Guinea’s main opposition leader has welcomed Sunday’s ousting of President Alpha Condé calling it an opportunity for a new beginning for the country.
Cellou Dalein Diallo said the army had made “a historic act that completes the fight” started by pro-democracy groups.
He urged the army to ensure there was national reconciliation.
The UN, African Union, and regional body Ecowas have condemned the coup saying that constitutional order should be restored.
They have also called for the release of President Condé who was last seen on Sunday surrounded by the army’s special forces.
The coup leader Col Mamady Doumbouya told reporters on Monday that the ousted leader was in their custody and was safe.
Normalcy returned in the capital, Conakry, on Tuesday after the unease that followed Sunday’s coup, journalist Ali Hassan Salleh told the BBC’s Focus on Africa programme.
He added that people in opposition areas have also welcomed the dismantling of security check points which were put up by Mr Condé’s administration to crack down on protests against him.
Mr Diallo was the president’s main challenger in last year’s election, which saw Mr Condé run for a controversial third term.
The ousted leader was initially elected in 2010 in the country’s first democratic transfer of power.
Despite overseeing some economic progress, he has since been accused of presiding over numerous human rights abuses and harassment of his critics.
In a statement on Monday, Mr Diallo, who once served as Guinea’s prime minister, called the coup “a victory of our people and the failure of the dictatorial regime”.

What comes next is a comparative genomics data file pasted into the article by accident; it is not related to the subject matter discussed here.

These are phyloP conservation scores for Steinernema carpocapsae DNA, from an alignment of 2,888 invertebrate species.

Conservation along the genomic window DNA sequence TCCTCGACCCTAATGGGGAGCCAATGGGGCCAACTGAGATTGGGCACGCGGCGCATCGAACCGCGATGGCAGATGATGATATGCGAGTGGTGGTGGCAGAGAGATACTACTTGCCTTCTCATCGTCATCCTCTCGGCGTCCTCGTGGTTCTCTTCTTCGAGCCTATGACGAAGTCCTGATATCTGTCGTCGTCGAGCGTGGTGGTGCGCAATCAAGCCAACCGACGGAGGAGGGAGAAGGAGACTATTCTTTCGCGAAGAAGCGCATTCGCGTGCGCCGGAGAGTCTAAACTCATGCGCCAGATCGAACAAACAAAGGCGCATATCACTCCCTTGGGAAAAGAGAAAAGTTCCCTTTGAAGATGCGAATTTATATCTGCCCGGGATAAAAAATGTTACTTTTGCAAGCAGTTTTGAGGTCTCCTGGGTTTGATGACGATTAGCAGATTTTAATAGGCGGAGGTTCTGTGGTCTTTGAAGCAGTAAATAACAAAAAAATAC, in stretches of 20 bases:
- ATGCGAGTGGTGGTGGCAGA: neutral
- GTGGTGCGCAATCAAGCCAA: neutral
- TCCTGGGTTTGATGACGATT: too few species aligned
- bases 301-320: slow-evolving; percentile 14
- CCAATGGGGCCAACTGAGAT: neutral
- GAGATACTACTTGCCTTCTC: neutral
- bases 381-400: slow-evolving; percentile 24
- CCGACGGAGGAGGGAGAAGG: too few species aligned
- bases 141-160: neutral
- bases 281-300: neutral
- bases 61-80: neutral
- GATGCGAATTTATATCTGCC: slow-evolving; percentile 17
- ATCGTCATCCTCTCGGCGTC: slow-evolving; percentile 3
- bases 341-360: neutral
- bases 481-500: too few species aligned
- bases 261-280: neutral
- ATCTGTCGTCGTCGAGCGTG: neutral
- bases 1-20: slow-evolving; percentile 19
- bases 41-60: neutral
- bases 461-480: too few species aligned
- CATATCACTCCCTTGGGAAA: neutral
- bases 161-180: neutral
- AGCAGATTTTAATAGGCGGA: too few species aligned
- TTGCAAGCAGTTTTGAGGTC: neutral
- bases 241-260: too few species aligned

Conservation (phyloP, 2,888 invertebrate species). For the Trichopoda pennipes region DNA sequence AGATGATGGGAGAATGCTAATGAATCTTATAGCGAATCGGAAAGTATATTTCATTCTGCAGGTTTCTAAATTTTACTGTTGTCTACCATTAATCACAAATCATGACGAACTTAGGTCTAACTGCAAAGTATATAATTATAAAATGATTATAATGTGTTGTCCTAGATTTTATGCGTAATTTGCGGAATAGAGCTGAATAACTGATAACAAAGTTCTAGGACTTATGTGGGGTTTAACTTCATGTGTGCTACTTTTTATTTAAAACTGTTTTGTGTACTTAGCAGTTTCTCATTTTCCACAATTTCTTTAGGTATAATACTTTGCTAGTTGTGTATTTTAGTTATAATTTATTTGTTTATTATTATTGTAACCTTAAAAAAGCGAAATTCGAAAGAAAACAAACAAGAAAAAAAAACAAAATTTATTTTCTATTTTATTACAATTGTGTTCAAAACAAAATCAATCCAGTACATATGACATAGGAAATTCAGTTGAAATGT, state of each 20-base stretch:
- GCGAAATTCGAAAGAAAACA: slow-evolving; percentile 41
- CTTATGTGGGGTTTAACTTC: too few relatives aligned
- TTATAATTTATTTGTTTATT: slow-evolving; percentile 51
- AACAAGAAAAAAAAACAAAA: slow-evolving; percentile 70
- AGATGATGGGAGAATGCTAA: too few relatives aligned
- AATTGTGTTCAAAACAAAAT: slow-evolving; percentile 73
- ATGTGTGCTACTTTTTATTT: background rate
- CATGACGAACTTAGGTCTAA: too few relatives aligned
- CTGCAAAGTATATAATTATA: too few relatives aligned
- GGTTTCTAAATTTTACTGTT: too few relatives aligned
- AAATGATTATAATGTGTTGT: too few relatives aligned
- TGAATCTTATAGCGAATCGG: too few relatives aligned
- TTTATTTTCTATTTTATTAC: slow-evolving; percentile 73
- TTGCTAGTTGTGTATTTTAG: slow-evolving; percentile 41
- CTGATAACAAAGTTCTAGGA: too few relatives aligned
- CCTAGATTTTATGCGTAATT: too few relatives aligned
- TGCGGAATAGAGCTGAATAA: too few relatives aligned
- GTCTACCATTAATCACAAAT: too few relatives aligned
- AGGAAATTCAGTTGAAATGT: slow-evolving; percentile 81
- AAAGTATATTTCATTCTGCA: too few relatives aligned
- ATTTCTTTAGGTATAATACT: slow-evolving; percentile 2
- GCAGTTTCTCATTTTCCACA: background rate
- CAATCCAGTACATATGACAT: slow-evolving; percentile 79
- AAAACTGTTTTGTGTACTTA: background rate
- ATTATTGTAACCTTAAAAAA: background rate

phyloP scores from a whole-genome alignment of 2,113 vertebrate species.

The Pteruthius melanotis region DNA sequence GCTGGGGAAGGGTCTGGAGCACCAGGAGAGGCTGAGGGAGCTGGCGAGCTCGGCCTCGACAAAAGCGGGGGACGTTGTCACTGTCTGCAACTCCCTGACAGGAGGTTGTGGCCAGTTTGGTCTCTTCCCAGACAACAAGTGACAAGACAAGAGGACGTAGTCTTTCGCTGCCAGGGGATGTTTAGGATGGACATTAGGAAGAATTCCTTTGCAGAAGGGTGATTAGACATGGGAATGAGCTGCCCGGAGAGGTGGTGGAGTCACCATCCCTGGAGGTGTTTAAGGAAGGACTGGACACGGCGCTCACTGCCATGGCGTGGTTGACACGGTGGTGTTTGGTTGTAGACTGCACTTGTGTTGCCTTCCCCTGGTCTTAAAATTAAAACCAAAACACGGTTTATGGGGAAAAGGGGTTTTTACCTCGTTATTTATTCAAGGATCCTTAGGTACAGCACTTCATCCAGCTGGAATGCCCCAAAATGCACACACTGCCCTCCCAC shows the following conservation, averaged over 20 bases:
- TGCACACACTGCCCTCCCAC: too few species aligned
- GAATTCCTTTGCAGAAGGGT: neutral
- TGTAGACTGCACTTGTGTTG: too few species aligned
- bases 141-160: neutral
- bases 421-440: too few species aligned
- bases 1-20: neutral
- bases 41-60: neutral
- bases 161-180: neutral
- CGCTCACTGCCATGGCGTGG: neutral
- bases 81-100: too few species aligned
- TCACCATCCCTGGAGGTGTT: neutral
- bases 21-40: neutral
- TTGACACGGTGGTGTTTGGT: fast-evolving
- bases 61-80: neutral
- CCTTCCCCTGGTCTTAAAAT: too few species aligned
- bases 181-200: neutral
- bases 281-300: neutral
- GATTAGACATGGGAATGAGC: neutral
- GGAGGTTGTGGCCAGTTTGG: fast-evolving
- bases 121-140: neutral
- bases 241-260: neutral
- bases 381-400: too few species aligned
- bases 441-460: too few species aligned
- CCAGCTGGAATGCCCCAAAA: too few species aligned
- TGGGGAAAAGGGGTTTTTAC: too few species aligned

He said the takeover “completes” the work of his National Alliance for Democratic Alternation party and other pro-democracy groups.
The opposition leader said he would back the coup leaders in their fight against corruption and impunity, urging them to work together to “build a peaceful democracy in our country”.
The coup has been widely welcomed by Guineans, hundreds of residents in the capital Conakry cheered on soldiers after it was confirmed that they had ousted Mr Condé’s.
How did the coup happen?
In a broadcast on state TV on Sunday night, a group of soldiers announced the dissolution of the constitution, the closure of the borders and a nationwide curfew.
They said regional governors had been replaced by military commanders, and the ousted 83-year-old president was safe but in detention.
Coup leader Col Mamady Doumbouya said his soldiers had seized power because they wanted to end rampant corruption, human rights abuses and mismanagement.
Guinea’s coup is the fourth time West Africa has witnessed an attempt to undermine democracy in the region since August 2020. There have been two military takeovers in Mali and a failed attempt in Niger.